This study looks at availability and accessibility as variables in information seeking and use. Availability of information resources must be distinguished from accessibility. Availability of information sources means ensuring their presence in libraries for immediate use (Aguolu and Aguolu 2002). Learning materials might be available, i.e., the library has acquired them, but inaccessible to those who need them for whatever reason (uncataloged, miscataloged, misshelved, etc.). Accessible means that users can identify and use the resources. Both variables have a relationship with the use of library resources.
Michael Okpara University of Agriculture
The University was founded in 1994, and added a postgraduate school in 1997. In addition to teaching, research, and community service, the University has "training" as a mission, so that its products can go from "Lab to Land." The University is committed to producing educated farmers and new and improved agricultural protocols.
The University Library
The University Library has about 20,000 volumes in agricultural science and related fields, with 5,000 volumes of reference materials, and reports of student research, including theses and dissertations. The library is connected to the Internet, and subscribes to more than 500 print journal titles, local and foreign, as well as national newspapers and magazines.
Purpose and Objectives of the Study
The purpose of this study is to examine the relationship of availability and accessibility of information sources with the use of library services in the university library.
How readily available are the information source and what are the relationships between the availability of information sources and the use of library services?
How easily accessible are the information sources and what are the relationships between the accessibility of information sources and the use of library services?
Availability of Information Sources and Library Services
Aguolu and Aguolu (2002) argue that availability should be viewed from both national and instructional levels. They attribute the lack of availability of information sources to the steady proliferation of universities: federal, state, and private, along with increases in students and faculty, and the diversification of courses and academic and research programmes, without adequate information sources to meet the actual and information needs. They identify obstacles to the development of adequate information sources. Dike (1992) conducted research on the scarcity of books in Nigeria and the threat to academic excellence. She was able to establish that non-availability of information sources has led faculty and students not to use library services.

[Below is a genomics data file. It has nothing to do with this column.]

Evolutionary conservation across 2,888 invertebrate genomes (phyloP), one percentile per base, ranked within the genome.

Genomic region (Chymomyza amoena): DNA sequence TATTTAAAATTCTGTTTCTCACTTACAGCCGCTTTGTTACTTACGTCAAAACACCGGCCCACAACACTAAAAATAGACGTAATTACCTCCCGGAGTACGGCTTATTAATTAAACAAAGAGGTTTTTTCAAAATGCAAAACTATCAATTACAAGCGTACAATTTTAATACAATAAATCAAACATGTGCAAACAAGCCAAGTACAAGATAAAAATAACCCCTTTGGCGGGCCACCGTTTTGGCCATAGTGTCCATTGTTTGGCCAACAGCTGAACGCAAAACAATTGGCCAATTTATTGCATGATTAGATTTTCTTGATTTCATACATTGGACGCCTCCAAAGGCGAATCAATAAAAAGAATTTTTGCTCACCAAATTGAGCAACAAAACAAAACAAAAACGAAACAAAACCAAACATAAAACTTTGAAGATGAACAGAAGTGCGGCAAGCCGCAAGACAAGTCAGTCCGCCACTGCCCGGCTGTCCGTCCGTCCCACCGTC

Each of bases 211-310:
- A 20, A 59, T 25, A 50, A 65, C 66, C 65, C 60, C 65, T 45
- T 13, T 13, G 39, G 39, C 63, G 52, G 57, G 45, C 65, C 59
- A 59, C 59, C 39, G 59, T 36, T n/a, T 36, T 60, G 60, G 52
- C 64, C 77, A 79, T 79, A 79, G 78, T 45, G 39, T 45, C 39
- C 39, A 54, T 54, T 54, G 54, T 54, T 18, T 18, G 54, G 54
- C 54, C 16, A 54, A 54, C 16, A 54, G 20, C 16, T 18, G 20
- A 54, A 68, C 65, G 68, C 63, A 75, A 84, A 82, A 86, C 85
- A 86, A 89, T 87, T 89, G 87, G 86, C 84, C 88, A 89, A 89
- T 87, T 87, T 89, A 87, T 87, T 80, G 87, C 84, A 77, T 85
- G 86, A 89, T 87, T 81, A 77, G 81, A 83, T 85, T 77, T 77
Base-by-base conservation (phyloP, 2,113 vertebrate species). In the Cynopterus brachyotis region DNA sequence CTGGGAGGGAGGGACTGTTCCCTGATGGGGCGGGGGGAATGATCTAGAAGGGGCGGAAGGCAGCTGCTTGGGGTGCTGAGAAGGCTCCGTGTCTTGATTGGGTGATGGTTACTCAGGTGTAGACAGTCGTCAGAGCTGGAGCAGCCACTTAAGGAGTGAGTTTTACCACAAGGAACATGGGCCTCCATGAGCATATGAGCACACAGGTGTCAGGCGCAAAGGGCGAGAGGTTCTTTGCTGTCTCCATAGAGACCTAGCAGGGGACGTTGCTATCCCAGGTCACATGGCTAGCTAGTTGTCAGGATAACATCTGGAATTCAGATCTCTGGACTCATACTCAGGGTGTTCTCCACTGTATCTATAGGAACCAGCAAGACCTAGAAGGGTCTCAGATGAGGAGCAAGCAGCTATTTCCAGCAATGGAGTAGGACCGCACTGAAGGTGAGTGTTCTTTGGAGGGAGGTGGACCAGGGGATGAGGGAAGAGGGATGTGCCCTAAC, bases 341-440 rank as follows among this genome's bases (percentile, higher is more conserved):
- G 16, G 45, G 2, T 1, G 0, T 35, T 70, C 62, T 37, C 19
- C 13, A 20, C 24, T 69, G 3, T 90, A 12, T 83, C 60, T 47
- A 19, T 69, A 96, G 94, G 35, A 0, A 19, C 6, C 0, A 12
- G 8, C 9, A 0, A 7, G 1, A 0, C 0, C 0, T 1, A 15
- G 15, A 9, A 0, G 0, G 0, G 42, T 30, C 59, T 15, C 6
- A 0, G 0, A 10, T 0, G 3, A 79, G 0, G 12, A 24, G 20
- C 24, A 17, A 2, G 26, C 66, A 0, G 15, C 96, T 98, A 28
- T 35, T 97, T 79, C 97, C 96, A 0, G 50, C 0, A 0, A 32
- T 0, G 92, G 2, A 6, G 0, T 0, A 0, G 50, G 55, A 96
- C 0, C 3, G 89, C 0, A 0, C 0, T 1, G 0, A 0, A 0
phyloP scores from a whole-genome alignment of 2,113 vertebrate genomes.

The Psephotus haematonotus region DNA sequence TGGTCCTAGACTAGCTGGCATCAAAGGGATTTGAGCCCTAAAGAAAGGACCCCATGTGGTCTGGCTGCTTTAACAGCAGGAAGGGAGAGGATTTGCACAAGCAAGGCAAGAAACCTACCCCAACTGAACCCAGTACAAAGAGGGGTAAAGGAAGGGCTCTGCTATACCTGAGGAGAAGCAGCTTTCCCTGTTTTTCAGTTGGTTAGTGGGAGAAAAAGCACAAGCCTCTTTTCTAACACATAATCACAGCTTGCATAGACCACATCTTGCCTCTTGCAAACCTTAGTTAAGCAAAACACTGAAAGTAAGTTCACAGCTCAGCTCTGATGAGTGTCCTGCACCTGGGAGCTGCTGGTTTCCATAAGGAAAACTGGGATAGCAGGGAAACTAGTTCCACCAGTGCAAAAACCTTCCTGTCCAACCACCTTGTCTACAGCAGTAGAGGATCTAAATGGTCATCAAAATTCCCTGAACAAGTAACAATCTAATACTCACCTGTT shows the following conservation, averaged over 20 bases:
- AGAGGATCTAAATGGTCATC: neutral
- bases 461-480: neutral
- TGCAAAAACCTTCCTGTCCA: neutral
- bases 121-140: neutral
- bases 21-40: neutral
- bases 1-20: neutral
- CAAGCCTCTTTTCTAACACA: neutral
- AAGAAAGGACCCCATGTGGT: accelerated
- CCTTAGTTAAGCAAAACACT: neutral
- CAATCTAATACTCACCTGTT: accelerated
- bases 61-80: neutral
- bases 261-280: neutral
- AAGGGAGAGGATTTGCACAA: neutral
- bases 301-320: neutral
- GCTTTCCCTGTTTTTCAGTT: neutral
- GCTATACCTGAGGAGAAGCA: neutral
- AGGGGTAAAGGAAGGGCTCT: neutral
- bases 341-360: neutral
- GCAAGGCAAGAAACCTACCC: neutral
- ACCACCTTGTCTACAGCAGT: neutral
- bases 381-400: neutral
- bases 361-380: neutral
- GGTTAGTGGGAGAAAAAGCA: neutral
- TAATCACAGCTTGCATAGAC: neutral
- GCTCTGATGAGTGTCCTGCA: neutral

Buckland (1975) analyzes frustrations felt by users who fail to find the information sources they want in the library. He outlines four relationships between the user and availability or resources, which are:
The greater, the popularity, the lower the immediate availability.
The longer the loan period, the lower the immediate availability, the shorter the loan period, the higher the immediate availability.
The greater the popularity, the shorter the loan period has to be and the less the popularity, the longer the loan period can be.
Increasing the number of copies available, like shortening the length of loan periods, increases the immediate availability.
A study by Marama and Ogunrombi (1996) confirms high unavailability of library and information science (LIS) collections in most Nigerian university libraries, which had a negative effect on the use of information sources in the libraries studied. The librarians cannot conduct quality research and get published, and library students cannot even use library services. The authors recommended that at least 5 percent of the book budget be set aside for LIS information sources. The study, though limited to LIS, can be generalized to other subject areas. Unomah (1987) conducted a study at the former Bendel State University to determine the unavailability rate in the library and to find out its causes. The survey revealed an unavailability rate of 34 percent. One effect on the use of library service was that 300 users (71.4%) gave up and went away frustrated. On acquisition performance, the survey showed that the library acquired only a little more than half the items requested. A similar study by Okiy (2000) showed an unavailability rate of only 7.5%. Iyoro (2004) found that availability of serials at the University of Ibadan was 94 percent, with 242 of 256 respondents agreeing that serial publications are available and readily accessible.
Ajayi and Akinniyi (2004) found frustration among information seekers due to the non-availability of sources. Aina (1985) analyzed the availability of periodical titles used in Nigerian...